These four stages of life have been defined as the ideal life. How much we are able to follow this is our own business. The majority of people reach the second stage of leading family and social life, but after that, Hari Om Tat Sat. They don't move into the third or fourth stage. I invite you to enter the third and fourth stage. There is a saying in India, “How can I tell you what my achievements have been in life. I have studied, I passed my university degree, I did my service, I obtained my pension and I died.” This sort of life only goes up to the second stage, it does not enter the third or fourth stage of life. You have to get rid of the notion that the third and fourth stages of life are not meant for you. They are meant for each and every individual and one has to prepare for them. If you want to live a complete life, you have to prepare for it and this preparation happens through the practice of yoga.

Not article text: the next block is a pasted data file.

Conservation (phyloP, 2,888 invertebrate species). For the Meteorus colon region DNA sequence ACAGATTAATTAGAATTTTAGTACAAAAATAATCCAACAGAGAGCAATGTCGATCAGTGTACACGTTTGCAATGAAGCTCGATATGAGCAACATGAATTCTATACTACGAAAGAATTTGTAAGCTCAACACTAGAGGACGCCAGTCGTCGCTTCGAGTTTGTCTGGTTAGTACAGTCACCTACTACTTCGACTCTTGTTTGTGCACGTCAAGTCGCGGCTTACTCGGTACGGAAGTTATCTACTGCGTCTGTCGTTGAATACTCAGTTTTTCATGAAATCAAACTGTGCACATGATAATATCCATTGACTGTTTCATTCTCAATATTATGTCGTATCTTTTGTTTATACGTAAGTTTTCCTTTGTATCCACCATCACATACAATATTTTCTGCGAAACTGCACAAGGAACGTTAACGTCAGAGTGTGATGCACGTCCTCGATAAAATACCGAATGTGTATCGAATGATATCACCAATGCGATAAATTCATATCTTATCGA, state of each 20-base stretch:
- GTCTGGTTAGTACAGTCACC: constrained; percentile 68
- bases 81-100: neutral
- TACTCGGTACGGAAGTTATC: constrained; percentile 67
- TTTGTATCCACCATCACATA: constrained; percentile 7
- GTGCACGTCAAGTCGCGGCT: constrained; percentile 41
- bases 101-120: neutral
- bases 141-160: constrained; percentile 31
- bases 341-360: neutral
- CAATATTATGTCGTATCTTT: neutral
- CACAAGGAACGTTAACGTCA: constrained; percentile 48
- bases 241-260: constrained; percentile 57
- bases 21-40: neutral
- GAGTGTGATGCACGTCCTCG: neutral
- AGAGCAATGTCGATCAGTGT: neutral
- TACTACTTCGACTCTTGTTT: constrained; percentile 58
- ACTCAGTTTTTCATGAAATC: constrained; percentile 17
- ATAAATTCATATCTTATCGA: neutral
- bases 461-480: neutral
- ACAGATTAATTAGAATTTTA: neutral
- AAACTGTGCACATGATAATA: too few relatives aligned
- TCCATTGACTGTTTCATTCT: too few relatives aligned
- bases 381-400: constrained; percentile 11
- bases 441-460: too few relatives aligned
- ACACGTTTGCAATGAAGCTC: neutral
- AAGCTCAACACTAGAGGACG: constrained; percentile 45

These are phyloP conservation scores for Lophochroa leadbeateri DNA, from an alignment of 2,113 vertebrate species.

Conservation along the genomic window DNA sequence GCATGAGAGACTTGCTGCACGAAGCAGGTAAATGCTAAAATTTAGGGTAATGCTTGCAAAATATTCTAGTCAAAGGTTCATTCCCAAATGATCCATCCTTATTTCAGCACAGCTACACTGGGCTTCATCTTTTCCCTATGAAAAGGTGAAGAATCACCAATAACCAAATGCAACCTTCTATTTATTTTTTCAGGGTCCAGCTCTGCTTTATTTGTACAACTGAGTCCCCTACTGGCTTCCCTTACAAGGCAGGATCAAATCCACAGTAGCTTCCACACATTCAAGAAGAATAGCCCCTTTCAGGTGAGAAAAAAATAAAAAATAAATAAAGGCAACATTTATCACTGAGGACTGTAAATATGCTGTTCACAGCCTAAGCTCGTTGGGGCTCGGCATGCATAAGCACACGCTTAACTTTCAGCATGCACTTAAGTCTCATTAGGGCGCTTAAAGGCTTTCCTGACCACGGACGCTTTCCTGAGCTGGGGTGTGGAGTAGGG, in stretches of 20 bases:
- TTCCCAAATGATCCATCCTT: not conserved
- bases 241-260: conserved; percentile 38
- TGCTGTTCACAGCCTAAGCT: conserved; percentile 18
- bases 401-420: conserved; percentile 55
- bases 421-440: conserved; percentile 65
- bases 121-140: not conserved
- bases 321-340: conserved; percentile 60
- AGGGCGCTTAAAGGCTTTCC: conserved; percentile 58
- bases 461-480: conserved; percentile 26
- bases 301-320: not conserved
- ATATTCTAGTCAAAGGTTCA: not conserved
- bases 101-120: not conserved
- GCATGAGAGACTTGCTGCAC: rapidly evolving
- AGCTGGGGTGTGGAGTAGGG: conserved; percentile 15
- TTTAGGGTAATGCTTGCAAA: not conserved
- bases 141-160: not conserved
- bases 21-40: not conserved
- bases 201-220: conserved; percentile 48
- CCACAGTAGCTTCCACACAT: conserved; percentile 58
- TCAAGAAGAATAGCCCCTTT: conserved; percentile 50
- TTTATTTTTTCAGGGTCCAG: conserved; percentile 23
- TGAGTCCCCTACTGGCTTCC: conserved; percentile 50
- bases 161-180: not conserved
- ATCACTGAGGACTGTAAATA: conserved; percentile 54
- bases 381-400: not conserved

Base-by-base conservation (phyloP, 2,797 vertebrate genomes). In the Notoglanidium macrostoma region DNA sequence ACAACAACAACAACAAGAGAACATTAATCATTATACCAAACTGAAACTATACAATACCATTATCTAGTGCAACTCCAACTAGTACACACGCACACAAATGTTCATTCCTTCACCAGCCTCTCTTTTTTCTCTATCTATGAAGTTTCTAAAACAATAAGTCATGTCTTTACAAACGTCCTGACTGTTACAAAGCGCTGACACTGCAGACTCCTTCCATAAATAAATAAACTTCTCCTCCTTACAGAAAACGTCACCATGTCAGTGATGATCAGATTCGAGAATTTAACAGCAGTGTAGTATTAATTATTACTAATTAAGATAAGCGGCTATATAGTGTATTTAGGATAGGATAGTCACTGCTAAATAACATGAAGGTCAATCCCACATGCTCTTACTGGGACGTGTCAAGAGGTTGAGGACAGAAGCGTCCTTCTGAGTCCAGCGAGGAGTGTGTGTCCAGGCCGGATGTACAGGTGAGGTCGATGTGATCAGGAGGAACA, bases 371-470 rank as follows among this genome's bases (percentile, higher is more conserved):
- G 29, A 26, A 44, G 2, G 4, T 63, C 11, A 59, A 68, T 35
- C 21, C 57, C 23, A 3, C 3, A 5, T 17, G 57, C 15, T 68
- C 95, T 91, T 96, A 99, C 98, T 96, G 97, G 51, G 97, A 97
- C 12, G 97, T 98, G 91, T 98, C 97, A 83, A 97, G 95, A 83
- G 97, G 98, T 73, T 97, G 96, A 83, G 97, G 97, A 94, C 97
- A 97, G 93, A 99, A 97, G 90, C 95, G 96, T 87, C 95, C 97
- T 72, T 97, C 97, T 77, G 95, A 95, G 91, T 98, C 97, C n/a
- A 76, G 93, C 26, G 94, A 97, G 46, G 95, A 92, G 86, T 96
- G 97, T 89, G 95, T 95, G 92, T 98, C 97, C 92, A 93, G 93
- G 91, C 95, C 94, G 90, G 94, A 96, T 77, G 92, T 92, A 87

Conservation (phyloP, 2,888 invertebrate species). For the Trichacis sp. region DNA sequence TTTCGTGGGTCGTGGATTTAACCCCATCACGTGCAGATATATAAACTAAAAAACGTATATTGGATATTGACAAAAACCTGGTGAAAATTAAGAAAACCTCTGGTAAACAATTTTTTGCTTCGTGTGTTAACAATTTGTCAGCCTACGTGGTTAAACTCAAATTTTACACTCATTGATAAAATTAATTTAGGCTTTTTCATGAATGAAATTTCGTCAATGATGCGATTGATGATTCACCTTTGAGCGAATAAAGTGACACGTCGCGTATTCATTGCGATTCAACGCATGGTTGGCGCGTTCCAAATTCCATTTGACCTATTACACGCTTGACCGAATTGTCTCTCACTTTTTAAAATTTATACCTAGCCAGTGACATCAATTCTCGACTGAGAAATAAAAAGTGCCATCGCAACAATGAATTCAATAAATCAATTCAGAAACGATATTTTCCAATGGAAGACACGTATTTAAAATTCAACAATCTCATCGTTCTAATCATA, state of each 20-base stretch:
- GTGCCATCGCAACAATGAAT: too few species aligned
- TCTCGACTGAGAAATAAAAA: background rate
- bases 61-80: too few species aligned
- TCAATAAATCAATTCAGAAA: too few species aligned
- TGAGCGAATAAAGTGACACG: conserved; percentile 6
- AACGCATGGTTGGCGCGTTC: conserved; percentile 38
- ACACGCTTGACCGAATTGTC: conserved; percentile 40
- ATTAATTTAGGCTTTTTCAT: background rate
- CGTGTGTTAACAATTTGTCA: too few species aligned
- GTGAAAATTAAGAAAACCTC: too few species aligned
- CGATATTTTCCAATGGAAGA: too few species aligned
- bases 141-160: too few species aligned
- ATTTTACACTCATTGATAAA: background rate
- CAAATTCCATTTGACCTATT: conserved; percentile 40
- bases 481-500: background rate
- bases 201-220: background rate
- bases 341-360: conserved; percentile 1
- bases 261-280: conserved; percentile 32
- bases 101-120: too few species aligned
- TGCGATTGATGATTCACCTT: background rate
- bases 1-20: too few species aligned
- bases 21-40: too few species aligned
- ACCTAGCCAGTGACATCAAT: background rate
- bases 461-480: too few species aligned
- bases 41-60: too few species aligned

Harmonizing the body and lifestyle

Perfection in ashtanga yoga, the eightfold path of yoga, which is known as raja yoga, gives one the ability to evolve up to the doors of moksha. The practice of raja yoga has to begin with the body. In the yoga sutras of Swami Niranjanananda, asana and pranayama constitute the first stages of yoga, not the yamas and niyamas. Asana and pranayama are the first two stages for harmony and well-being of the physical body. They have to be practised first because the body is the medium through which we perform all efforts and actions. If the body is sick, we cannot do anything.